I now turn to consider the merit of this application. Counsel for the applicants based his argument that the Order sought to be set aside is barred by law on section 19 (4) of the Government Proceedings Act Cap. 77 and rule 15(a) of the Government Proceedings (Civil Procedure) Rules as well as Articles 238 (1) and 239 of the Constitution.

Section 19 (4) of the Government Proceedings Act provides;

“Except as is provided in this section, no execution or attachment or process in the nature of an execution or attachment shall be issued out of any court for enforcing payment by the Government of any such money or costs as are referred to in this section, and no person shall be individually liable under any order for payment by the Government, or any Government department or any officer of the Government as such, of any such money or costs.”

Rule 15(a) of the Government Proceedings (Civil Procedure) Rules provides;

 

“Where an order of the kind mentioned in section 19 of the Government

Proceedings Act has been made, the following provisions of the principal

Rules shall not apply—(a) Order XXII (Execution of decrees and orders)”;

Meanwhile Article 238 (1) of the Constitution creates the 2nd Applicant. Article 239 that provides for its core function state as follows:

The Uganda Land Commission shall hold and manage any land in Uganda vested in or acquired by the Government of Uganda in accordance with the provisions of this Constitution and shall have such other functions as may be prescribed by Parliament.” [Emphasis added].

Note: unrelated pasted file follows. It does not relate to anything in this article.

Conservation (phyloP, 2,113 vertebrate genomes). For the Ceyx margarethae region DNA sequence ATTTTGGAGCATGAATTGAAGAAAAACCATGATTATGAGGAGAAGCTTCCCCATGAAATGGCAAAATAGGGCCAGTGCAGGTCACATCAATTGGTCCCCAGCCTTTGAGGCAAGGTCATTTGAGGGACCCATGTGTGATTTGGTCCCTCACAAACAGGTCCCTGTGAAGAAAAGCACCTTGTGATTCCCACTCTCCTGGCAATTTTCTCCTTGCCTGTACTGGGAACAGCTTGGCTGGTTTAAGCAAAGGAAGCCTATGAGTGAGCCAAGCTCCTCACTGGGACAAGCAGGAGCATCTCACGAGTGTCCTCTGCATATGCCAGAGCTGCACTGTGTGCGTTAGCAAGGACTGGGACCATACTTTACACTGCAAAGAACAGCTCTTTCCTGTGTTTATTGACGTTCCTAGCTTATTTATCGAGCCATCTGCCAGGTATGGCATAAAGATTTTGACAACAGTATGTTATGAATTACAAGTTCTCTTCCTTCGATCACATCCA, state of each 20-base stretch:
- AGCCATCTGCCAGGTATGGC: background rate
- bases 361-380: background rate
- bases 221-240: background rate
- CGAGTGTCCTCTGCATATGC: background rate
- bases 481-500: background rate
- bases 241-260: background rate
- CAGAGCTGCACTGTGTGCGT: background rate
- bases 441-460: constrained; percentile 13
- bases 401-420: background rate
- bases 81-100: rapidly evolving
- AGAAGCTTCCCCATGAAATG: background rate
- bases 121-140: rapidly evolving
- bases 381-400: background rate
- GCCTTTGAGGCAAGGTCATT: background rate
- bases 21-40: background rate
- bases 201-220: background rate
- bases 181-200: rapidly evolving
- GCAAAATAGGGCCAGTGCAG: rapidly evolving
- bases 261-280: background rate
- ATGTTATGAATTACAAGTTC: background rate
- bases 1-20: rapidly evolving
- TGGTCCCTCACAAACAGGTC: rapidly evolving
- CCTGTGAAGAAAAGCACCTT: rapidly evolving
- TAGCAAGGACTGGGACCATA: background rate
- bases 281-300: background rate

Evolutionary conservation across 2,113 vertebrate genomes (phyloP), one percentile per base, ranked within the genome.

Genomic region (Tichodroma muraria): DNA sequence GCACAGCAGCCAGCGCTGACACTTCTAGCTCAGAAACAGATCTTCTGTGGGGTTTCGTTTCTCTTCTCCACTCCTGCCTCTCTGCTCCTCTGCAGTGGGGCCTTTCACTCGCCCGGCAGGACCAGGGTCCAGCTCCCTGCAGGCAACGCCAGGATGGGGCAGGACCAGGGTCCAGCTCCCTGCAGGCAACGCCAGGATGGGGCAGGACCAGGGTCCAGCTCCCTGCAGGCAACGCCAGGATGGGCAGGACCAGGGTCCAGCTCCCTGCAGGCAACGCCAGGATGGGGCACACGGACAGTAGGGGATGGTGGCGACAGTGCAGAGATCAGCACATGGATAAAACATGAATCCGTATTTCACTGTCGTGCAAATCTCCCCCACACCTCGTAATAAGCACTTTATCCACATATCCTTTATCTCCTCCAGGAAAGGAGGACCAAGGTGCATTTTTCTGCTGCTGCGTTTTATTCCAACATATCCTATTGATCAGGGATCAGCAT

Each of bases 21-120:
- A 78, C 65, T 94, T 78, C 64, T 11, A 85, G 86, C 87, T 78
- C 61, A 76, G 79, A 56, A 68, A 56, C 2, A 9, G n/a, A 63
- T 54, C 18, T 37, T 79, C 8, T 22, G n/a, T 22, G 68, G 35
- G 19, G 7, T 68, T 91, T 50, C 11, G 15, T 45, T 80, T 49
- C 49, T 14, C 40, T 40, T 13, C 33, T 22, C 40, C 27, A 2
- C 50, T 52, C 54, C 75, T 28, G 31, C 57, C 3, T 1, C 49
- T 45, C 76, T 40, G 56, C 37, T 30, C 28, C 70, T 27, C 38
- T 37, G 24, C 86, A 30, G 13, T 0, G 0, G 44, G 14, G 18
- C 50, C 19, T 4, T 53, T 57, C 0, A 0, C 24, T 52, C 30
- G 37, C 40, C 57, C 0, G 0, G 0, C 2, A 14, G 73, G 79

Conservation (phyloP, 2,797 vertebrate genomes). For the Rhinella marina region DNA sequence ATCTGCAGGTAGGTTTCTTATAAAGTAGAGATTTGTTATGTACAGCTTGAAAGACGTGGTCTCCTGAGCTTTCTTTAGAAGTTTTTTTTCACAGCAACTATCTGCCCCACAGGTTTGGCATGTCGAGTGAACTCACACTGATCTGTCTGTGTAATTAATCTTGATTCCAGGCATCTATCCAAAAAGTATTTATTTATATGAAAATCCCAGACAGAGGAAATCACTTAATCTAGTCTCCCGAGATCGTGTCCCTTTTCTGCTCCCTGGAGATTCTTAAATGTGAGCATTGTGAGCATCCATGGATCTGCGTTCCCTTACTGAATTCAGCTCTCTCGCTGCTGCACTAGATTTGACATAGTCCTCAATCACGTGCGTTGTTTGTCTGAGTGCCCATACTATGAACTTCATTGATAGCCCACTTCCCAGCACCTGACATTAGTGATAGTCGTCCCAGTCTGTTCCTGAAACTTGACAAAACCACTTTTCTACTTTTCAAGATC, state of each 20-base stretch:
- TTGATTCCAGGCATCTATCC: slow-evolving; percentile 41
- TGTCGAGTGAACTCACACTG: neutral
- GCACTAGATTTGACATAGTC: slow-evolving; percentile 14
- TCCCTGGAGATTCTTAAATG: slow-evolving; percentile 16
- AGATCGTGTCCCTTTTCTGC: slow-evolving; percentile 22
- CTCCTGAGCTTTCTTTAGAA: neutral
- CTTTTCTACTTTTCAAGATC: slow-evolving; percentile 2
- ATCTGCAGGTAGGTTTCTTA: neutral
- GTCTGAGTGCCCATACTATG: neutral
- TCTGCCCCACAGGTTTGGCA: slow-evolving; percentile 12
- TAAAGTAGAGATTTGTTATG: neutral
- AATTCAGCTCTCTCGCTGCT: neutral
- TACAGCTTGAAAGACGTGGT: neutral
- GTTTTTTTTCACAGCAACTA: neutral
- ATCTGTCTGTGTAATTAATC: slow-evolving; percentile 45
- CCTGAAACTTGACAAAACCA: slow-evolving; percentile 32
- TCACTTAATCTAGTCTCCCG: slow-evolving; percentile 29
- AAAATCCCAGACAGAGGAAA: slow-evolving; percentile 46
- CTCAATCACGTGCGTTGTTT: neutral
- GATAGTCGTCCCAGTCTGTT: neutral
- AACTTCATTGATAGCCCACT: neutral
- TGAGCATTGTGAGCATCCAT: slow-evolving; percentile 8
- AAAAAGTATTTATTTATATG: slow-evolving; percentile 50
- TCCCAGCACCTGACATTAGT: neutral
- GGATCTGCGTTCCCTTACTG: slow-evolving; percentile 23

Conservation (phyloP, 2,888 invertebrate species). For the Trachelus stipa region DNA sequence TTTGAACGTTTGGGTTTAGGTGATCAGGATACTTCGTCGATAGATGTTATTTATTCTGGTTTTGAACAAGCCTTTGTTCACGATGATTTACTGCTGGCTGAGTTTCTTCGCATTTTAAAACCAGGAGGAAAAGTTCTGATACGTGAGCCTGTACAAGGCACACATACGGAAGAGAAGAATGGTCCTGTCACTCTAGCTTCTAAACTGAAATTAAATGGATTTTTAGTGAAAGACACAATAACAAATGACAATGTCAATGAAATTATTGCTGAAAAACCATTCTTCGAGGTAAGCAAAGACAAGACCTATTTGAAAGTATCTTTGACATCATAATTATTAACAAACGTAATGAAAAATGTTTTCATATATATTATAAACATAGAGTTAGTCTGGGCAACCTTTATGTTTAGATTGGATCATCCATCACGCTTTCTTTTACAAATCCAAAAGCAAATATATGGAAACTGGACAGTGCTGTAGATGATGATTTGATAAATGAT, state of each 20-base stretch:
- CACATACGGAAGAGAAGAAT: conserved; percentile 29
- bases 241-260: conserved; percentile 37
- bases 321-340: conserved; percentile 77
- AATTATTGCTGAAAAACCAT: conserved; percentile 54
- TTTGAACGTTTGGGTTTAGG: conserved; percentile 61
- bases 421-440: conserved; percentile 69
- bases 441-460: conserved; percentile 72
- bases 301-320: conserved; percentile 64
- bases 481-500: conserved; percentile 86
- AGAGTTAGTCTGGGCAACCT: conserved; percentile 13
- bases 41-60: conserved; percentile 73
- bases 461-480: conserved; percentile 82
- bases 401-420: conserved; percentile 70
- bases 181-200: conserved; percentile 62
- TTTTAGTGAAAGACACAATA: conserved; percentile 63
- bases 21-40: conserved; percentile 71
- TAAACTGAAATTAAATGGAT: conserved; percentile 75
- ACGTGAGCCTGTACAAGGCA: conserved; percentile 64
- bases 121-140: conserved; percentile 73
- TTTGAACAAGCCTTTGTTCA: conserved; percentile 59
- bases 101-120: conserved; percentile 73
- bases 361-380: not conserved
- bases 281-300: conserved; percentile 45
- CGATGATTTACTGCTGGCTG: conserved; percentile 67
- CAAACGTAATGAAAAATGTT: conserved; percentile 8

From the submissions of both counsel and the laws relied upon as quoted above, I find two important issues for determination by this court. The first one is whether an order of attachment can be issued for enforcing payment against Government and if so, the second issue would be whether land registered in the name of the Uganda Land Commission is Government land which is immune to attachment.

As regards the first issue, section 19 (4) of the Government Proceedings Act is explicit on the matter and I would agree with the submissions of counsel for the applicants. I have also noted the submission of counsel for the respondent based on the authority of Attorney General v. Osotraco Ltd (supra). With due respect to counsel for the respondent, the facts of that case are distinguishable from the instant one in the following aspects. First of all the respondent in that case was the registered proprietor of the land in dispute. Secondly, it was section 15 (1) (b) of the Government Proceedings Act under consideration and not section 19 (4) which is in issue in this case. Thirdly, the issue was eviction of Government from the property of another person and not attachment of Government property as it is in this case.

Although some general principles were stated in Attorney General v. Osotraco Ltd(supra). I am of the considered view that each case should be decided on its distinct facts and circumstances which calls for a lot of caution in applying the principles so as to avoid overstretching them beyond what the court intended based on the facts and circumstances of that case.